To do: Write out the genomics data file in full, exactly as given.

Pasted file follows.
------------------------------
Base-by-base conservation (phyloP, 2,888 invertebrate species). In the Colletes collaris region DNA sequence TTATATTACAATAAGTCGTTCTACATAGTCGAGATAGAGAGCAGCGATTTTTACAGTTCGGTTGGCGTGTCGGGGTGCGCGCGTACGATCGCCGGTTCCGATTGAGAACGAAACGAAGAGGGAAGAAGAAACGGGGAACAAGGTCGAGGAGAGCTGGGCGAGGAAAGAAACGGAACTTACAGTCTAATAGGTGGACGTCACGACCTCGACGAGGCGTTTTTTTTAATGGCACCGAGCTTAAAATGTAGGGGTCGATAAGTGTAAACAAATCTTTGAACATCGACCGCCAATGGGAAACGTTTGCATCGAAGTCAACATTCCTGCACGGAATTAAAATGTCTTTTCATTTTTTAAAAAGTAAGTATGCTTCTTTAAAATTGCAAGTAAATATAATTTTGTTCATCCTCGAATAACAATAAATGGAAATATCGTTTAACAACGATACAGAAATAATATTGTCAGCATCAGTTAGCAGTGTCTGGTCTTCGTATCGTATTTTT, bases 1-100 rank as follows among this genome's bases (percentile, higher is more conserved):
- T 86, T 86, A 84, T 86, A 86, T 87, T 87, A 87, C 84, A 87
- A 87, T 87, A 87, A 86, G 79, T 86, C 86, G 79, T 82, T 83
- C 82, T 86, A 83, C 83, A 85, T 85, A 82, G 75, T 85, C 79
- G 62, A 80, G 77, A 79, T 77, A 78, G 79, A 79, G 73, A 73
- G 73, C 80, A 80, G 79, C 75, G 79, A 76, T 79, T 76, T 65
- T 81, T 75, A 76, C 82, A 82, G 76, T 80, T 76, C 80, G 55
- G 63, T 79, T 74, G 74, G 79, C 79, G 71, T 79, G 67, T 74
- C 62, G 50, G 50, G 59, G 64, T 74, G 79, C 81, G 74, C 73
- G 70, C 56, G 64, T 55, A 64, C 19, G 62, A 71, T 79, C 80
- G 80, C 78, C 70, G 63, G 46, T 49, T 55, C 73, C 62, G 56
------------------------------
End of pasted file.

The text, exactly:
Base-by-base conservation (phyloP, 2,888 invertebrate species). In the Colletes collaris region DNA sequence TTATATTACAATAAGTCGTTCTACATAGTCGAGATAGAGAGCAGCGATTTTTACAGTTCGGTTGGCGTGTCGGGGTGCGCGCGTACGATCGCCGGTTCCGATTGAGAACGAAACGAAGAGGGAAGAAGAAACGGGGAACAAGGTCGAGGAGAGCTGGGCGAGGAAAGAAACGGAACTTACAGTCTAATAGGTGGACGTCACGACCTCGACGAGGCGTTTTTTTTAATGGCACCGAGCTTAAAATGTAGGGGTCGATAAGTGTAAACAAATCTTTGAACATCGACCGCCAATGGGAAACGTTTGCATCGAAGTCAACATTCCTGCACGGAATTAAAATGTCTTTTCATTTTTTAAAAAGTAAGTATGCTTCTTTAAAATTGCAAGTAAATATAATTTTGTTCATCCTCGAATAACAATAAATGGAAATATCGTTTAACAACGATACAGAAATAATATTGTCAGCATCAGTTAGCAGTGTCTGGTCTTCGTATCGTATTTTT, bases 1-100 rank as follows among this genome's bases (percentile, higher is more conserved):
- T 86, T 86, A 84, T 86, A 86, T 87, T 87, A 87, C 84, A 87
- A 87, T 87, A 87, A 86, G 79, T 86, C 86, G 79, T 82, T 83
- C 82, T 86, A 83, C 83, A 85, T 85, A 82, G 75, T 85, C 79
- G 62, A 80, G 77, A 79, T 77, A 78, G 79, A 79, G 73, A 73
- G 73, C 80, A 80, G 79, C 75, G 79, A 76, T 79, T 76, T 65
- T 81, T 75, A 76, C 82, A 82, G 76, T 80, T 76, C 80, G 55
- G 63, T 79, T 74, G 74, G 79, C 79, G 71, T 79, G 67, T 74
- C 62, G 50, G 50, G 59, G 64, T 74, G 79, C 81, G 74, C 73
- G 70, C 56, G 64, T 55, A 64, C 19, G 62, A 71, T 79, C 80
- G 80, C 78, C 70, G 63, G 46, T 49, T 55, C 73, C 62, G 56